Cash-strapped parents are being forced to fork out to help keep schools open after a major cut in school grants.
Research by the Catholic Primary Schools Management Association (CPSMA) found that half of our country's primary schools spent more last year than they received as parents pay to help with funding.
Yet the Learning Curve report has ranked Ireland's education 11th out of the top 50 in the world -- ahead of countries such as Germany, Australia, Belgium and the US.
The report was carried out by the Economist Intelligence Unit for educational publishers Pearson to help identify what drives good educational outcomes.
However, Ireland's strong reputation for providing a top ranking education makes little sense as CPSMA general secretary Eileen Flynn said that schools were now in a position where they could not even make ends meet.
This comes as Education Minister Ruairi Quinn said the minor works grant for schools won't be paid this year.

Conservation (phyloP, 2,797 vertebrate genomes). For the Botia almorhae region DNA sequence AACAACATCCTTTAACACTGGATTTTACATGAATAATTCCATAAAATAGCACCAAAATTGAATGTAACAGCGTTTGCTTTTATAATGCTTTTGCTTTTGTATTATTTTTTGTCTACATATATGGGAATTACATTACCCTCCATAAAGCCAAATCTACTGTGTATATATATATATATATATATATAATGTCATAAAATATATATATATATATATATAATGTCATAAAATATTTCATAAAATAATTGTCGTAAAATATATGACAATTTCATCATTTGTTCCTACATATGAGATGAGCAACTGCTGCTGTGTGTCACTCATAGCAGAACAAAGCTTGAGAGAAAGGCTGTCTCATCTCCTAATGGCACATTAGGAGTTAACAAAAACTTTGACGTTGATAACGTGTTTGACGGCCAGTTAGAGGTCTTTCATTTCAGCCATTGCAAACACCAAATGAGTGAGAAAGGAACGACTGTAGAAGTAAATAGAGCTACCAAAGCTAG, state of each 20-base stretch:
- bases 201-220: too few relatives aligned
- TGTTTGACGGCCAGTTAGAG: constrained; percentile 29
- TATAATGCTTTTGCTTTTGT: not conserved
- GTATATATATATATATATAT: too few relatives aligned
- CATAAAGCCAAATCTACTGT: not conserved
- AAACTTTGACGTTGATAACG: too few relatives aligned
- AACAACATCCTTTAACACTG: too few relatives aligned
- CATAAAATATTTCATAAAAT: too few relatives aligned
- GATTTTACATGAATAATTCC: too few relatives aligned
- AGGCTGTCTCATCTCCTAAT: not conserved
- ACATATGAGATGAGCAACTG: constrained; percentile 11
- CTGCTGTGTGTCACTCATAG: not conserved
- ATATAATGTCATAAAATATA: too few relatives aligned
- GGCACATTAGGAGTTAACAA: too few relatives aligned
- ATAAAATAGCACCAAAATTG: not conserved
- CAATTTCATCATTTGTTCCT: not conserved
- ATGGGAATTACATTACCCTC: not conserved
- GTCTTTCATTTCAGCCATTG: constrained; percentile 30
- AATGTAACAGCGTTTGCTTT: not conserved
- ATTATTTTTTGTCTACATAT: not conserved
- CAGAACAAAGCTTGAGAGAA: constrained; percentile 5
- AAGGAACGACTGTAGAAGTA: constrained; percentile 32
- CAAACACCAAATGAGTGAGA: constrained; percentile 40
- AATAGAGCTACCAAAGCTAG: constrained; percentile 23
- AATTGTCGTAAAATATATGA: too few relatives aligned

One school was even forced to text parents to tell them to put extra layers of clothing on their children for warmth, as they struggle to cope with funding cutbacks.
Anne Mc Cluskey, principal of Our Lady of the Wayside National School in Bluebell, Dublin, described how children sometimes wear coats in the classroom as the school has "no money" to pay for their heating system to be serviced.
She said the problem is being mirrored in schools around the country.
Ms McCluskey described how each morning she has to try and "kick-start" the boiler.
The Irish Primary Principal Network (IPPN) has urged the Department of Education to reinstate the vital minor works grant -- worth €8,000 to a school for maintenance -- which was slashed in the last budget.
More than 93pc of schools received a minor works grant last year to carry out their essential repairs. But now they are losing out because of cuts in State grants as well as a drop in voluntary contributions and fundraising as homes and businesses around the country feel the pinch.
Sean Cottrell of IPPN said: "Back in the 70s and early 80s, we saw some awful pictures on TV of schools with rat holes.
"We will be heading back to that, there has been a lot of good money spent over the past five years on school buildings but we will lose that benefit if we don't maintain them properly," he said.